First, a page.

With every end, there is a new beginning. As with every death; an end - there is life; a beginning. 

With every end, there is a new beginning. How fitting for a post at the end of the year?

2017 brought an end to the year of "firsts" in respect to grief and ushered in the year of seconds. And seconds can be just as bad, if not worse than firsts. The support isn't the same. People don't ask how you are doing or are maybe afraid to ask. Anniversaries and holidays come - and go - that doesn't change. Some were a little easier, some things sucked just as much, if not more than year one.

This time of year is hard. In six weeks, I get to deal with Ghon's birthday, Christmas, New Year's and my birthday. It's hard because these are things I always liked and Ghon always hated. OK, maybe he didn't hate drinking on NYE but I wasn't something I was into. He hated fanfare of birthdays, and I liked making a big deal of them. He was a self proclaimed horrible shopper for my birthday, some years forgetting it completely. He hated Christmas, ever since the holiday changed for him after his mom's death as a child. Christmas was exciting for me, even more so with kids, and not just from a Santa perspective, because he doesn't do much here. It's about the birth of Jesus and giving for me, and that's what I teach the kids.

It may sound like Ghon's feelings would make getting through the birthdays and holidays easier. In some ways, it does; but in others, it's harder. There is still a void even if it's a void of a negative energy. I try to fill it with positive energy, but there are still moments I get down. Despite living in a fictional world where I am Wonder Woman, I am but a mere mortal with overwhelming emotions.

This holiday season, the kids and I did less, but in many ways did more. Our decorations were minimal, the number of holiday themed activities we did greatly decreased, and we has less visitors. These changes are largely OK; perhaps I crammed too much in last year so that we couldn't think about the Ghon's death. Jonathan and Genevieve have grown so much in the past year - I let them help make the decisions on what we did and when. I gave them the chance to think about the impact of their choices and letting them lead the way on when to relax and when to go out.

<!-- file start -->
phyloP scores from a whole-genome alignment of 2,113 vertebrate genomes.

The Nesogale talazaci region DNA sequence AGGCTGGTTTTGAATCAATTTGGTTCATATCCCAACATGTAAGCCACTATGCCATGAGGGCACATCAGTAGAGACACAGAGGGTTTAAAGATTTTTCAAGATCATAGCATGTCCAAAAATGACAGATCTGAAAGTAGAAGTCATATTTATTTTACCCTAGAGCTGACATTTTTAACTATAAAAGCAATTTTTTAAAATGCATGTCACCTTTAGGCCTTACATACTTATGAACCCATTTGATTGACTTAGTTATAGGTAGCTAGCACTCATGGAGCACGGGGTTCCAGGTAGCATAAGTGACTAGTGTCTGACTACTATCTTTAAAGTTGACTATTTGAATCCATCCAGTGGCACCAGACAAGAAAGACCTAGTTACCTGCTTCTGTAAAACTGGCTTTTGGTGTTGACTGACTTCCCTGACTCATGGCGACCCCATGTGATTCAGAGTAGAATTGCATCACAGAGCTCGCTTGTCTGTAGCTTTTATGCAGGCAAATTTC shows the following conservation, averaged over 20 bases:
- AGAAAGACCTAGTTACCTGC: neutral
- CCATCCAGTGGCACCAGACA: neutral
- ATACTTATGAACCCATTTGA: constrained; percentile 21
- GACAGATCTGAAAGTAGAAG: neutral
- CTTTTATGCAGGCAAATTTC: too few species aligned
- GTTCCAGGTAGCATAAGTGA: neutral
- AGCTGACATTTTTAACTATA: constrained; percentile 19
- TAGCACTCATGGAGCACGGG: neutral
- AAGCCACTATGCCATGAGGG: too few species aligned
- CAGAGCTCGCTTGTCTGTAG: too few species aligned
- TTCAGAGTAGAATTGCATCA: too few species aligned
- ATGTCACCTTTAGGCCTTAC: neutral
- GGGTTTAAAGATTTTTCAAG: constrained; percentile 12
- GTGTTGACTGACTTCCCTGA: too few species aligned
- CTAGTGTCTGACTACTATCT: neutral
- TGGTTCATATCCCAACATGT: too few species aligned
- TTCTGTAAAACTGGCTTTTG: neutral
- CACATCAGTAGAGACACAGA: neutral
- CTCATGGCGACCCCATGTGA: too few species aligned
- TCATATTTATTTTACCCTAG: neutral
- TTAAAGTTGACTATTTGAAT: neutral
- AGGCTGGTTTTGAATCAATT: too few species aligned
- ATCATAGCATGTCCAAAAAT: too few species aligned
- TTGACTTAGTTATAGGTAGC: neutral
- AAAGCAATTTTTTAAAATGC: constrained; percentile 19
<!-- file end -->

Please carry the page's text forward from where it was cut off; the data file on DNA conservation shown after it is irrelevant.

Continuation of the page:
Yet, we did more. We spent a little more time together. We spent more time giving to others. We remembered that the holidays are not about what you get, but what you give, especially to those without or those without expectation. We made new traditions and carried out or modified old. Never in my life would I think I'd be at the movie theater on Christmas Day - but this year, I was.

Life is about taking chances and making memories. Take the trip, eat the cake. No Ragrets!

2017 In Review
  • Secured a mortgage in my name
  • Drove to Connecticut so the kids could compete in a chili cook-off
  • Watched my step-son get married
  • Bought a car on my own
  • Vacationed with the kids in New York City and a quick trip into Boston - and a LONG ride home.
  • Had a one year memorial service for Ghon
  • Re-homed our goats
  • Saw more movies in the theater than probably the last 5 years combined
  • Became a pig landlord
  • Visited the White House for the Spring Garden Tour and two months later, toured the inside
  • Went to at least eight concerts; seeing NKOTB, Paula Abdul, Boyz II Men, Volbeat, Metallica, Avenged Sevenfold, Andy Grammer, The Perceptionists, Janet Jackson, Taylor Swift, The Chainsmokers, Liam Payne, Demi Lovato, Fall Out Boy, Sam Smith, Ed Sheeran, Nial Horan and so many more... some with the kids, some with friends, and some all on my own.
  • Got four new tattoos by 3 different artists in 3 states
  • Had my first month long work deployment experience
  • Made several new friends
  • Took the kids to Reno, NV to compete in the ICS World Championship Chili Cook-off
  • Did some serious Black Friday shopping for the first time in years
  • Broke my cell phone; and its replacement within a week
  • Shared my first ever bottle of wine with a friend
  • Pulled off a surprise of damn-near epic proportions, to me at least
  • Joined an exercise program I loved; left it to make schedule changes better for the kids, and joined a gym
  • Donated a ton of stuff - PURGE!
  • Watched fireworks in pure bliss
  • Saw Kinky Boots on Broadway
  • Crocheted again for the first time in years
  • Read a few books
  • Took a solo trip to NYC
  • Walked the Brooklyn Bridge
  • Hiked alone in Yosemite National Park
  • Drank and listened to music at the Bucket of Blood Saloon (Virginia City, NV)
  • Spread part of Ghon's ashes.
  • Realized how much I need sunlight and the energy of a city